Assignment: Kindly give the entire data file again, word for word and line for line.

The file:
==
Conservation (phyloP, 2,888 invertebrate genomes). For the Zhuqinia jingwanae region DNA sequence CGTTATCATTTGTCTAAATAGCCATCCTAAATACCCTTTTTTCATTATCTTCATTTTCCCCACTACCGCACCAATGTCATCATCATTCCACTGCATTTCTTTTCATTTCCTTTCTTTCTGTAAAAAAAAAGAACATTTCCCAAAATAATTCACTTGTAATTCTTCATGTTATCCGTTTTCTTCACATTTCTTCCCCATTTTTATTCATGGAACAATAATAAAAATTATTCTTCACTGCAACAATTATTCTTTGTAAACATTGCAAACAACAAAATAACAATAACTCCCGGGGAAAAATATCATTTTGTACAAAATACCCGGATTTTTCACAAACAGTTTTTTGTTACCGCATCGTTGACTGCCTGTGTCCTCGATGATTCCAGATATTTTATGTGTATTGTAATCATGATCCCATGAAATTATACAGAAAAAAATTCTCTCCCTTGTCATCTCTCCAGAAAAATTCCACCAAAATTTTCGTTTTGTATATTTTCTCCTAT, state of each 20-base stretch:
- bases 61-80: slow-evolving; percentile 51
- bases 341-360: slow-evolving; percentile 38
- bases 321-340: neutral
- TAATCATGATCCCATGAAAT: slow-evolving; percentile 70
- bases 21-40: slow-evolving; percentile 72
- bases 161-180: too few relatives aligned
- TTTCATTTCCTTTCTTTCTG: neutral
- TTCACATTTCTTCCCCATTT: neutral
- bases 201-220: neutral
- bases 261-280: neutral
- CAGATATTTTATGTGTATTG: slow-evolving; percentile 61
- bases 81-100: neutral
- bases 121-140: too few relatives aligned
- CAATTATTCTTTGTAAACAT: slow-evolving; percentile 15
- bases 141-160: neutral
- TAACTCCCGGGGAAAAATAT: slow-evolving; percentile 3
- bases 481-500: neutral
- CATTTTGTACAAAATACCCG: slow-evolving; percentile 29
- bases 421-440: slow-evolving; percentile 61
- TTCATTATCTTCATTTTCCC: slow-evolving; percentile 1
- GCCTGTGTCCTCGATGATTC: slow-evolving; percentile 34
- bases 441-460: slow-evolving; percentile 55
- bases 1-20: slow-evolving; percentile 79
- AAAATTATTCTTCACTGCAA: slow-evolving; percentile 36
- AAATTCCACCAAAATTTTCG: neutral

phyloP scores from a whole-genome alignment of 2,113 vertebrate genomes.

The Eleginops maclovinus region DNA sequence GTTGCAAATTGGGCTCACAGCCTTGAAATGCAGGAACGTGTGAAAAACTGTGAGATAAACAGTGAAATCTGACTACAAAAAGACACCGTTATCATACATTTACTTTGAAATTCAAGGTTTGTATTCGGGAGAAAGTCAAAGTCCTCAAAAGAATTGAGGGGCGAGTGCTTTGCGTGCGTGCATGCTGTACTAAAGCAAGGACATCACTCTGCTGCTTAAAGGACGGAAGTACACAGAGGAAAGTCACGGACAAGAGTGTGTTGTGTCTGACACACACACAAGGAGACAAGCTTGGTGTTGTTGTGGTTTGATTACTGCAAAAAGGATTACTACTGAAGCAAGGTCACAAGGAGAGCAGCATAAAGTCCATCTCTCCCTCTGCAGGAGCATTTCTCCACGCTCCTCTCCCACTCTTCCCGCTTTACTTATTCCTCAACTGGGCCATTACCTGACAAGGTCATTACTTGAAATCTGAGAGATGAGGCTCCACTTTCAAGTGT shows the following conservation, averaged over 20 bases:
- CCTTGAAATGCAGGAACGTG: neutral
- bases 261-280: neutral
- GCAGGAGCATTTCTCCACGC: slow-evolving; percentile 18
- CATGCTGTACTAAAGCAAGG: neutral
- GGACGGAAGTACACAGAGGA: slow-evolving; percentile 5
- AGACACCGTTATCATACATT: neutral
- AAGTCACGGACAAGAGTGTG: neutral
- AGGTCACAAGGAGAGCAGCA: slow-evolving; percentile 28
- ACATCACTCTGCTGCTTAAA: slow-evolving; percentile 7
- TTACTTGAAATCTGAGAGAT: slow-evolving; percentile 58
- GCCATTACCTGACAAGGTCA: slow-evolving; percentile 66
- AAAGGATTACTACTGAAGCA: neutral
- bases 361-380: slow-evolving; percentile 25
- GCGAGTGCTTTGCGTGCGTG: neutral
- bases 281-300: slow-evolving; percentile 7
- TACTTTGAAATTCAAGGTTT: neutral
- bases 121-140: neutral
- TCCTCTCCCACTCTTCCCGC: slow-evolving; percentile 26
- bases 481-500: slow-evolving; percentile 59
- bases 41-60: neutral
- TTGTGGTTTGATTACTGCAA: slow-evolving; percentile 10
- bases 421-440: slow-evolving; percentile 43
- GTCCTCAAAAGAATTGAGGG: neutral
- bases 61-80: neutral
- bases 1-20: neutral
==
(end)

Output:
Conservation (phyloP, 2,888 invertebrate genomes). For the Zhuqinia jingwanae region DNA sequence CGTTATCATTTGTCTAAATAGCCATCCTAAATACCCTTTTTTCATTATCTTCATTTTCCCCACTACCGCACCAATGTCATCATCATTCCACTGCATTTCTTTTCATTTCCTTTCTTTCTGTAAAAAAAAAGAACATTTCCCAAAATAATTCACTTGTAATTCTTCATGTTATCCGTTTTCTTCACATTTCTTCCCCATTTTTATTCATGGAACAATAATAAAAATTATTCTTCACTGCAACAATTATTCTTTGTAAACATTGCAAACAACAAAATAACAATAACTCCCGGGGAAAAATATCATTTTGTACAAAATACCCGGATTTTTCACAAACAGTTTTTTGTTACCGCATCGTTGACTGCCTGTGTCCTCGATGATTCCAGATATTTTATGTGTATTGTAATCATGATCCCATGAAATTATACAGAAAAAAATTCTCTCCCTTGTCATCTCTCCAGAAAAATTCCACCAAAATTTTCGTTTTGTATATTTTCTCCTAT, state of each 20-base stretch:
- bases 61-80: slow-evolving; percentile 51
- bases 341-360: slow-evolving; percentile 38
- bases 321-340: neutral
- TAATCATGATCCCATGAAAT: slow-evolving; percentile 70
- bases 21-40: slow-evolving; percentile 72
- bases 161-180: too few relatives aligned
- TTTCATTTCCTTTCTTTCTG: neutral
- TTCACATTTCTTCCCCATTT: neutral
- bases 201-220: neutral
- bases 261-280: neutral
- CAGATATTTTATGTGTATTG: slow-evolving; percentile 61
- bases 81-100: neutral
- bases 121-140: too few relatives aligned
- CAATTATTCTTTGTAAACAT: slow-evolving; percentile 15
- bases 141-160: neutral
- TAACTCCCGGGGAAAAATAT: slow-evolving; percentile 3
- bases 481-500: neutral
- CATTTTGTACAAAATACCCG: slow-evolving; percentile 29
- bases 421-440: slow-evolving; percentile 61
- TTCATTATCTTCATTTTCCC: slow-evolving; percentile 1
- GCCTGTGTCCTCGATGATTC: slow-evolving; percentile 34
- bases 441-460: slow-evolving; percentile 55
- bases 1-20: slow-evolving; percentile 79
- AAAATTATTCTTCACTGCAA: slow-evolving; percentile 36
- AAATTCCACCAAAATTTTCG: neutral

phyloP scores from a whole-genome alignment of 2,113 vertebrate genomes.

The Eleginops maclovinus region DNA sequence GTTGCAAATTGGGCTCACAGCCTTGAAATGCAGGAACGTGTGAAAAACTGTGAGATAAACAGTGAAATCTGACTACAAAAAGACACCGTTATCATACATTTACTTTGAAATTCAAGGTTTGTATTCGGGAGAAAGTCAAAGTCCTCAAAAGAATTGAGGGGCGAGTGCTTTGCGTGCGTGCATGCTGTACTAAAGCAAGGACATCACTCTGCTGCTTAAAGGACGGAAGTACACAGAGGAAAGTCACGGACAAGAGTGTGTTGTGTCTGACACACACACAAGGAGACAAGCTTGGTGTTGTTGTGGTTTGATTACTGCAAAAAGGATTACTACTGAAGCAAGGTCACAAGGAGAGCAGCATAAAGTCCATCTCTCCCTCTGCAGGAGCATTTCTCCACGCTCCTCTCCCACTCTTCCCGCTTTACTTATTCCTCAACTGGGCCATTACCTGACAAGGTCATTACTTGAAATCTGAGAGATGAGGCTCCACTTTCAAGTGT shows the following conservation, averaged over 20 bases:
- CCTTGAAATGCAGGAACGTG: neutral
- bases 261-280: neutral
- GCAGGAGCATTTCTCCACGC: slow-evolving; percentile 18
- CATGCTGTACTAAAGCAAGG: neutral
- GGACGGAAGTACACAGAGGA: slow-evolving; percentile 5
- AGACACCGTTATCATACATT: neutral
- AAGTCACGGACAAGAGTGTG: neutral
- AGGTCACAAGGAGAGCAGCA: slow-evolving; percentile 28
- ACATCACTCTGCTGCTTAAA: slow-evolving; percentile 7
- TTACTTGAAATCTGAGAGAT: slow-evolving; percentile 58
- GCCATTACCTGACAAGGTCA: slow-evolving; percentile 66
- AAAGGATTACTACTGAAGCA: neutral
- bases 361-380: slow-evolving; percentile 25
- GCGAGTGCTTTGCGTGCGTG: neutral
- bases 281-300: slow-evolving; percentile 7
- TACTTTGAAATTCAAGGTTT: neutral
- bases 121-140: neutral
- TCCTCTCCCACTCTTCCCGC: slow-evolving; percentile 26
- bases 481-500: slow-evolving; percentile 59
- bases 41-60: neutral
- TTGTGGTTTGATTACTGCAA: slow-evolving; percentile 10
- bases 421-440: slow-evolving; percentile 43
- GTCCTCAAAAGAATTGAGGG: neutral
- bases 61-80: neutral
- bases 1-20: neutral